The union will hold a closed-door debriefing for officers Tuesday or Wednesday.

"When these tragedies strike, it opens up a real network of family-type support," Jacobsen said.

The deaths are the first in the Squaw Peak precinct since 1999, when Officer Mark Atkinson was fatally wounded while chasing three drug suspects. Saturday's killings mark the 26th and 27th line-of-duty deaths in the department's history.

Thomas remembered those deaths as he spent an unusually quiet Sunday afternoon in his precinct office, stricken with grief but determined to take care of the officers who remain.

He worries for the slain officers' families, and he worries for the officers affected by what they saw Saturday.

"There are those other officers, those lieutenants and sergeants and officers who witnessed this tragedy and participated in stopping it," Thomas said. "They're also very wounded by this."



This guy was NOT innocent and he knew DAMN WELL that those were police outside. But for a crazy guy he was a VERY good shot, he had obviously given a lot of thought as to how to take out armored assailants with a handgun.


911 tapes show need to act fast, police say



Phoenix police officers Eric White, 30, and Jason Wolfe, 27 were killed Saturday night.

Recording reveals chaos at scene

David J. Cieslak and Emily Bittner
The Arizona Republic
Sept. 1, 2004 12:00 AM


Moments before police kicked down his door and two officers were shot to death, a suspect holed up inside his north Phoenix apartment calmly told emergency dispatchers he was alone with a semiautomatic handgun and didn't want anyone to come inside.

"I guess this is my last few minutes on the planet, so I'm sorry. . . . I've been dealing with this for a year and half now. . . . It's time to be done with it," Douglas M. Tatar, 29, told a 911 dispatcher, according to audiotapes released Tuesday by the Phoenix Police Department.

Hearing a noise outside his apartment, Tatar said, "Don't open that door. . . . Who are these people outside my door?"

Within seconds, officers raided the apartment and exchanged a barrage of gunfire with Tatar. Killed were Officers Jason Wolfe, 27, and Eric White, 30. A third officer, Chris Parese, was injured in Saturday night's melee at the Northern Point Apartments, 1905 W. Las Palmaritas Drive.

Wolfe and White, both of whom were husbands and fathers, spent about four years on the force and worked out of a north-central Phoenix precinct.


Police said Tuesday that the tapes support the decision to kick down Tatar's door instead of waiting for SWAT teams, saying they offer new evidence that officers may have believed an additional victim was inside.

Police radio communications indicate a single shot was fired inside Tatar's apartment after officers arrived at the scene and before they attempted to enter the apartment. The gunfire took place around the same time Tatar called 911 to say he shot someone, police Cmdr. Kim Humphrey said.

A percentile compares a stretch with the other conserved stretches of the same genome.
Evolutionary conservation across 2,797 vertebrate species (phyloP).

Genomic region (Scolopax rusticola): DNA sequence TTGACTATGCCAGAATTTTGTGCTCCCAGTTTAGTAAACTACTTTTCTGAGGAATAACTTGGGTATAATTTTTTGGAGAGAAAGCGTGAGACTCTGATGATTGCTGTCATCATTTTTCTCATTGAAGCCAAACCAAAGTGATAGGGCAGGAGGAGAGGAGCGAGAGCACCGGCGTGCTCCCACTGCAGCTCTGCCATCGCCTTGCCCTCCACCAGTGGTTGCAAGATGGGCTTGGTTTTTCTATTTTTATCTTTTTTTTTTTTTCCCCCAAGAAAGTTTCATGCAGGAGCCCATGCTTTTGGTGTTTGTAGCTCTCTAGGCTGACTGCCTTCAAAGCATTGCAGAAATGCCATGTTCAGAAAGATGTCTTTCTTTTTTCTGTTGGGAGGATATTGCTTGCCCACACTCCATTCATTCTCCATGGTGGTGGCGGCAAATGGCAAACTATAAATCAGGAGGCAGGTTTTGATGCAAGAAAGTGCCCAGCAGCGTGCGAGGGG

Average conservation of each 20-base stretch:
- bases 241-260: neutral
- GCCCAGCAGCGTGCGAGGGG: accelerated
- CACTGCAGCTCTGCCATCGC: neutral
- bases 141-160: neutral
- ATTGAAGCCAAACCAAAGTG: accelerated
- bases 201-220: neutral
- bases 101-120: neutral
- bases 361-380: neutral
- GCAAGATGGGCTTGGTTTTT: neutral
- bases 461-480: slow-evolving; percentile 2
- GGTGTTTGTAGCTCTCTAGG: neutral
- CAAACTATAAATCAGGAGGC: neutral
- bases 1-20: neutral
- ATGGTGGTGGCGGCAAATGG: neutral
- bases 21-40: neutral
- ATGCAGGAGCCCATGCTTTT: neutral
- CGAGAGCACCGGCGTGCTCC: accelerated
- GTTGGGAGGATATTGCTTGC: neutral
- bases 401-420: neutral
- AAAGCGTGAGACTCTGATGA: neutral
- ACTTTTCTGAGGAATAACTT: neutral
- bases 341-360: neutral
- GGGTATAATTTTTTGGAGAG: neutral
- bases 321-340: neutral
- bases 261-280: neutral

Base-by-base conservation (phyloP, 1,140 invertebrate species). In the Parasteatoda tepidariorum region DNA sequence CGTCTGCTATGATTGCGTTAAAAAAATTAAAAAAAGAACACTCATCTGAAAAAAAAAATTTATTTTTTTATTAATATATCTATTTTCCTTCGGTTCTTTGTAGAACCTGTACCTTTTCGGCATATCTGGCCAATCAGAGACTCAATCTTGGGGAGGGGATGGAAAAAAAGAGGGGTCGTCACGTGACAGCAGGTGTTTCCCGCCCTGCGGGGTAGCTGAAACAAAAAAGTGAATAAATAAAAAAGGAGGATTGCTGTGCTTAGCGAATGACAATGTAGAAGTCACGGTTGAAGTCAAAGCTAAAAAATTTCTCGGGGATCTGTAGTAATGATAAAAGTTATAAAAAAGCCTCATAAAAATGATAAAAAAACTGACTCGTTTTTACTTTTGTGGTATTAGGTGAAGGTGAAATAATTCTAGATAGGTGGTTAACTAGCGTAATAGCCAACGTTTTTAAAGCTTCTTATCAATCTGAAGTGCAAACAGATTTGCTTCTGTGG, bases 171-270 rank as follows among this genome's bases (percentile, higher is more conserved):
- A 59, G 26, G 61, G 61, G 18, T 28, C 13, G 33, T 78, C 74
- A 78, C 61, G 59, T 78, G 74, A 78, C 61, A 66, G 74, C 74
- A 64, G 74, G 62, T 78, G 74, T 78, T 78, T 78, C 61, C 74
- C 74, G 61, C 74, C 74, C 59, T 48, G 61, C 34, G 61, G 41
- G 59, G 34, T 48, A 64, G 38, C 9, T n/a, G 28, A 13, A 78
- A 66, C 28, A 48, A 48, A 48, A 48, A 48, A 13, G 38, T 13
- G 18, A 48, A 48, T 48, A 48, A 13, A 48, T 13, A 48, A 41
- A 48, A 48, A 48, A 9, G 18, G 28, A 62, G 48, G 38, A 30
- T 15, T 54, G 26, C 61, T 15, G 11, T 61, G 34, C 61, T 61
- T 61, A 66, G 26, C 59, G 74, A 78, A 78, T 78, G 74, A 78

"Maybe the officers are thinking there's a shot fired in the apartment and he just called to say he shot somebody. Maybe he just shot somebody in the apartment? It's a possibility from what we heard on there," Humphrey said.

The tapes indicate that dispatchers didn't relay a request from Tatar that no officers enter his apartment nor did they tell officers that he refused to come out.

Additionally, another officer asked dispatchers whether a specialized police tactical team, the Rapid Deployment Unit, was needed at the scene. The dispatcher agrees, but no additional units were immediately sent to the apartment.

Although Tatar told emergency dispatchers he was the only person in the apartment, a fact that was communicated to police at the scene, officers may not have trusted the gunman's account.

"Do you believe him? Guess what? Suspects and bad guys lie all the time," Humphrey said Tuesday.

Tatar was found dead by SWAT team members about two hours after the deadly gunbattle. He was alone in the apartment, and police said he shot himself.

Officers rushed to the apartment complex after Tatar, a mentally disturbed man who worked as a driver for a courier service, shot another man during a dispute over a $100 bet. The wounded man, 25-year-old Side Williams, was treated at John C. Lincoln Hospital-North Mountain for a gunshot wound to the neck.

Officers arrived at the apartment complex a few minutes after the 5:54 p.m. shooting because neighbors who saw the incident called 911.

Tatar, who had retreated into his second-floor apartment, called 911 at about 6:03 p.m. to tell dispatchers he "just shot someone."

He gave the dispatcher his name, phone number and told her he was holding a .40-caliber Smith & Wesson handgun.

She asked him where in the apartment he was.

"I'm not going to provide you with any information," Tatar responded.

The dispatcher then asked him to put down his gun and talk to officers.